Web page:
lymphatic drainage: how it can benefit you and how to perform
Feeling sluggish, inflamed or swollen? This could be your body’s way of telling you that it’s time to detox – and by that, we don’t mean reducing or restricting what you’re putting into it, but rather helping cleanse your body of toxin build-up – with the help of lymphatic drainage.
how does the lymphatic system work?
A complex network of vessels, nodes, and organs make up your lymphatic system, that work in tandem with your circulatory system. Think of it as your body’s in-built detoxifier which works hard to get rid of ‘waste’ and plays a pivotal role in:
- Regulating fluid balance
- Filtering and flushing out toxins within the body
- Promoting strong immunity
- Boosting circulation of white blood cells that help combat infection and disease.
Over time, everything that comes into contact with our skin gets absorbed and processed by the lymphatic system – and for any number of reasons, lymphatic pathways can eventually become overloaded and blocked – with nowhere to transport the sweat, pollution and dirt it processes each day.
Stagnant lymphatic pathways result in an accumulation of unwanted bacteria and fluid that can create all kinds of problems: from general fatigue to bloating, puffiness and immune dysfunction. Fortunately, our lymphatic system is always running in the background (with lymph flow naturally prompted when we breathe, stretch and move) and it knows how to correct malfunctions like these.
But our lymphatic system can always do with a little encouragement.
what is a lymphatic drainage massage?
Massage is hailed for its stress-relieving and knot-releasing powers, but beyond that, it can also be the answer to a challenged lymphatic system. Because massage promotes circulation in the body, it encourages lymph vessels to find new pathways to drain waste and toxins back into the bloodstream, allowing your liver and kidneys to expel any unwanted bacteria from the blood.
The rebalancing benefits of lymphatic drainage have been observed since ancient times, and include:
how to stimulate your lymphatic system
So, where to begin? In order to reap the rewards of a lymphatic drainage massage, you should first target the areas where fluid tends to get stuck: your lymph nodes. These can be found in your face, neck, armpit, chest, abdomen and groin.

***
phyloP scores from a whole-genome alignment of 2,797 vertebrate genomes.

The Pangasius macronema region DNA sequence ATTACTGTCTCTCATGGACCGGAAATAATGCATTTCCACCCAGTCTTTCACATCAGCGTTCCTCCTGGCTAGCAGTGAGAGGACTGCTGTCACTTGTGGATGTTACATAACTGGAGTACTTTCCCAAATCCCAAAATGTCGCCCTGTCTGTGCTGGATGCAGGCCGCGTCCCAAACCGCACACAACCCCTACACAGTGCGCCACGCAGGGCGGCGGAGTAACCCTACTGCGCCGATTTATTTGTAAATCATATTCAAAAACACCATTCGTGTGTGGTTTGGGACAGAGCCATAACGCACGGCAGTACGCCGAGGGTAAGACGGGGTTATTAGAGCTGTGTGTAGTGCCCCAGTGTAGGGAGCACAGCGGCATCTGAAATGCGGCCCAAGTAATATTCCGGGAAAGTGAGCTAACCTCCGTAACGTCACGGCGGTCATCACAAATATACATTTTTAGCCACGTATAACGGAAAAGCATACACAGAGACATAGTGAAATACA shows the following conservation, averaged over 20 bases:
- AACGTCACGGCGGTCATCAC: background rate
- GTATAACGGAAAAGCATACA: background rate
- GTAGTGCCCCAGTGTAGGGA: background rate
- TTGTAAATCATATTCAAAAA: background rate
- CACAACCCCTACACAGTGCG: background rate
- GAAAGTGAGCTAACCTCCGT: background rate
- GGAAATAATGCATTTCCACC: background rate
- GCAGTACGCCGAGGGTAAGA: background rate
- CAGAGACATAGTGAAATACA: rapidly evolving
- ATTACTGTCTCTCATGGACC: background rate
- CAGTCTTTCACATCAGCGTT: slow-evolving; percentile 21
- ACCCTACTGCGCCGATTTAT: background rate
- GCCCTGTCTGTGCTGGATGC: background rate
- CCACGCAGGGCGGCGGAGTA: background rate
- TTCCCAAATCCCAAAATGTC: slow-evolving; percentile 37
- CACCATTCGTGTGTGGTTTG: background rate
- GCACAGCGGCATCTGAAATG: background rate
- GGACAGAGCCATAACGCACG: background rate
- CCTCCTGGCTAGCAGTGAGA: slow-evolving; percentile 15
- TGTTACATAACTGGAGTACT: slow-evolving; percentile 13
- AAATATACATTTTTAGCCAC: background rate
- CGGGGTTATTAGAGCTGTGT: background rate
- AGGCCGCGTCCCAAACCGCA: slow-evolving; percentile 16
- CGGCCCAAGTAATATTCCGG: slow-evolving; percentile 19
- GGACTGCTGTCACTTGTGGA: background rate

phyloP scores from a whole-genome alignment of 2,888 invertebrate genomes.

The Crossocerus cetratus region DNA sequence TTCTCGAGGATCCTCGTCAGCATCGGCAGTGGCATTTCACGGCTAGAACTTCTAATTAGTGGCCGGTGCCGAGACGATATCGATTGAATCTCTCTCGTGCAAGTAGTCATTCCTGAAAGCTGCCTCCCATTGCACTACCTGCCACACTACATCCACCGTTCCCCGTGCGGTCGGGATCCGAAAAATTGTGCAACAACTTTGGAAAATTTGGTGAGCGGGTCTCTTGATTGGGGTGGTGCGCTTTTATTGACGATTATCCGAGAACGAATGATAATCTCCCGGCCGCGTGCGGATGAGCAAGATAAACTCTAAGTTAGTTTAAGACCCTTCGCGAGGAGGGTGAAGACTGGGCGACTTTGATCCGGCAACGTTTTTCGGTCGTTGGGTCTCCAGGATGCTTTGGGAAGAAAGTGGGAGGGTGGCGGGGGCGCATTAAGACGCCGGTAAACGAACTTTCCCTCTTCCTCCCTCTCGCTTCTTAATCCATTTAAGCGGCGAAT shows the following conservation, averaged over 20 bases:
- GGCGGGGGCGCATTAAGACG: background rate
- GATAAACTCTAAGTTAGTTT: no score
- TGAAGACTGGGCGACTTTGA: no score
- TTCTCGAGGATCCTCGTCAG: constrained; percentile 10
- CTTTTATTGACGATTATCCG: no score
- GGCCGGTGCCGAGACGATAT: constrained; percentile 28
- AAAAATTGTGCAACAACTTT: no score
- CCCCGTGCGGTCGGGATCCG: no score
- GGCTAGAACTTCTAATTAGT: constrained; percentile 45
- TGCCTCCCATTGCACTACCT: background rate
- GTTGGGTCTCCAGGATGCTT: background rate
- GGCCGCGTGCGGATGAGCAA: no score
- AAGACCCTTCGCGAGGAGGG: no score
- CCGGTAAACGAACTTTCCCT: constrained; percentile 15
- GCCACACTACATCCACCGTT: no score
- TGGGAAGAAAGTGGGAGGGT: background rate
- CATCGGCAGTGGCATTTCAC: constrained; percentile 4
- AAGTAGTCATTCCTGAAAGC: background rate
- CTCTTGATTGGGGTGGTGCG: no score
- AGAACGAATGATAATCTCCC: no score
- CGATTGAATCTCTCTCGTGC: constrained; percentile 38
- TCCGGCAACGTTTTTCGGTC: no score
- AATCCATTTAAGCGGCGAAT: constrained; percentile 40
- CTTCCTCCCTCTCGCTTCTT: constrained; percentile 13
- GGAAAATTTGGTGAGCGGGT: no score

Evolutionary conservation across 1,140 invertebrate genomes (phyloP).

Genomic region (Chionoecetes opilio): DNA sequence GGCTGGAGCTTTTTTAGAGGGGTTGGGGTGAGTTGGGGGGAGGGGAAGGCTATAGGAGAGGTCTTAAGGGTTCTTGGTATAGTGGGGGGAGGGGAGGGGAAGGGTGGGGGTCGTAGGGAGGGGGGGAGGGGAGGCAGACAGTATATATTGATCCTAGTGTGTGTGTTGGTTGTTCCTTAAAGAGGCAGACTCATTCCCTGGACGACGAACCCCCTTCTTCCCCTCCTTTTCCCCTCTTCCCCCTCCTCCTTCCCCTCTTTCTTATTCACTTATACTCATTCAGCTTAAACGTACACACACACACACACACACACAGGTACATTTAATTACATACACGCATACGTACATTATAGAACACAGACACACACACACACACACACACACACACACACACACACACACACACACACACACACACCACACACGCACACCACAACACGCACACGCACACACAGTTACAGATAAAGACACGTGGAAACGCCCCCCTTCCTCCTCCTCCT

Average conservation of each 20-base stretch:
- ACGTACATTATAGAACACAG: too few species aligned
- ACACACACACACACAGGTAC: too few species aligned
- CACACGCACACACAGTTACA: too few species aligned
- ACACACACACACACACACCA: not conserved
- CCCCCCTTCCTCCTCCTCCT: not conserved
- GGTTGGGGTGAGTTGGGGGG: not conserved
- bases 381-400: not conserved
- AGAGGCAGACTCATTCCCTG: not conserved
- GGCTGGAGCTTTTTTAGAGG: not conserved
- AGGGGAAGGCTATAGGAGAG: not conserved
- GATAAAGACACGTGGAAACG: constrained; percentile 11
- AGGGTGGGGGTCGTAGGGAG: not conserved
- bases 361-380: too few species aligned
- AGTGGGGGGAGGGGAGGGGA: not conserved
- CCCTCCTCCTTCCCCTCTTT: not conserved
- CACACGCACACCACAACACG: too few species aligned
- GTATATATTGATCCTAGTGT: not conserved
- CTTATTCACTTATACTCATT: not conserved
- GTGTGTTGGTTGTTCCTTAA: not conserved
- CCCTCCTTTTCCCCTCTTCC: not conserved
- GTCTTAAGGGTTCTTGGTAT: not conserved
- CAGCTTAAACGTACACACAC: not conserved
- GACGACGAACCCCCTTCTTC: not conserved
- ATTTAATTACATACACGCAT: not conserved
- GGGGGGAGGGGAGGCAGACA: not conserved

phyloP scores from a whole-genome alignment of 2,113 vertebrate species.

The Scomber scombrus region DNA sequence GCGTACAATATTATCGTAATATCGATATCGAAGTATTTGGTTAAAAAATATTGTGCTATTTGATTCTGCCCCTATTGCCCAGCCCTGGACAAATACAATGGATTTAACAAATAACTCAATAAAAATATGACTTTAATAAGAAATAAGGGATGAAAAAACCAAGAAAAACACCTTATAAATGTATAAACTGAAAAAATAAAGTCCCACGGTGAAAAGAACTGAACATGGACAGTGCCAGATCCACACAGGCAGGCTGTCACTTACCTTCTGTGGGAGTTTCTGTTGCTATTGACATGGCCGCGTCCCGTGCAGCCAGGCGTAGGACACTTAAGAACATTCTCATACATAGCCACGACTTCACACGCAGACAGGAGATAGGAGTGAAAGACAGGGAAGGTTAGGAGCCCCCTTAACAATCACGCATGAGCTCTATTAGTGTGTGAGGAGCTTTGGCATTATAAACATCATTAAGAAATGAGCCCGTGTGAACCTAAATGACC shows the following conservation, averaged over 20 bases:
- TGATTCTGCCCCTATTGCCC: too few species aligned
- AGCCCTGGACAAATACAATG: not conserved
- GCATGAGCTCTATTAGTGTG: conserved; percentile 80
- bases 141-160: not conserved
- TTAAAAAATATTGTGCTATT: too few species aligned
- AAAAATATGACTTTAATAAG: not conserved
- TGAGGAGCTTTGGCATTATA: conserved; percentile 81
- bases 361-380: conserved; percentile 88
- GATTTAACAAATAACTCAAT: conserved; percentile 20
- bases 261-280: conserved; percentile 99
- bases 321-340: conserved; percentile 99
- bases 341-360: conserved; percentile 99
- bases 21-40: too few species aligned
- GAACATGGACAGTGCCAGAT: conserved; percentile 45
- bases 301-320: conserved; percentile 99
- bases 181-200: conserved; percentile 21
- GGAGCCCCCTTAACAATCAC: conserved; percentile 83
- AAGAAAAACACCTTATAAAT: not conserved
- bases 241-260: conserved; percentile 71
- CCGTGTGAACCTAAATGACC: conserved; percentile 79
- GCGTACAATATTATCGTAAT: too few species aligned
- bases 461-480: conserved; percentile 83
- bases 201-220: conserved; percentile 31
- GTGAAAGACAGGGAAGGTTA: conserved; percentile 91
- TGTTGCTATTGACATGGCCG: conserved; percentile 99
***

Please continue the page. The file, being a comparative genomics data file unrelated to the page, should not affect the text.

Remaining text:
With a few simple tools you can manipulate the flow of fluid to ‘reboot’ your lymphatic system so it can work more efficiently – leaving you feeling lighter, tighter and more energetic as a result.
lymphatic drainage massage for the face using a gua sha
Gua sha, an ancient Chinese practice, involves using a smooth-edged tool to gently scrape and sculpt the skin, so you can wave goodbye to puffiness and welcome more definition!
For lymphatic drainage, start by applying a face oil or serum to enhance glide and avoid friction. Hold the gua sha tool at a 15-degree angle and lightly stroke it along your face, neck, and décolletage in an upward and outward motion. This technique helps to reduce swelling, promote circulation, and restore your skin’s healthy glow.
lymphatic drainage massage for the face using a jade roller
Jade rollers are another effective way to perform lymphatic drainage, and they offer a cooling sensation to soothe your skin. If you’ve ever had an endota Organics™ facial, you’ll likely have experienced a jade roller before.
To begin, apply a facial oil and then roll the jade roller upwards and outwards across your face and neck, focusing on areas prone to puffiness such as under your eyes and around the jawline. This method can diminish facial tension, reduce inflammation, and leave you feeling refreshed – better still, the rhythmic strokes of a jade roller helps your skincare penetrate into the deeper layers of your skin.
lymphatic drainage for the body using a dry body brush
Before showering, use your dry body brush in gentle, sweeping strokes up towards your heart. Start at your feet and work your way up the body to your legs, hips, abdomen, chest and arms. This technique helps to exfoliate your skin, enhance blood flow, promote detoxification and leaves you with a renewed sense of energy.
how often should you have lymphatic drainage massage?
We recommend performing either of the above facial techniques 2-3 times a week while you’re familiarising yourself with lymphatic drainage. Once you get into a routine and understand your skin’s tolerance for it, you’ll achieve best results doing it daily. Dry brushing is safe to perform daily, but again, be sure to listen to your body and if you feel any sensitivity, reduce the frequency.
Harness the benefits of this simple practice to unlock a healthier, more radiant you. Remember to be consistent, patient, and gentle during the massage, as the key to success lies in the harmony of these elements.
You might find that you already have everything you need to try your hand at a lymphatic drainage massage at home, and if not, we have you covered. So why not give it a try and see? One thing’s for certain: your body (and skin) will love you for it.
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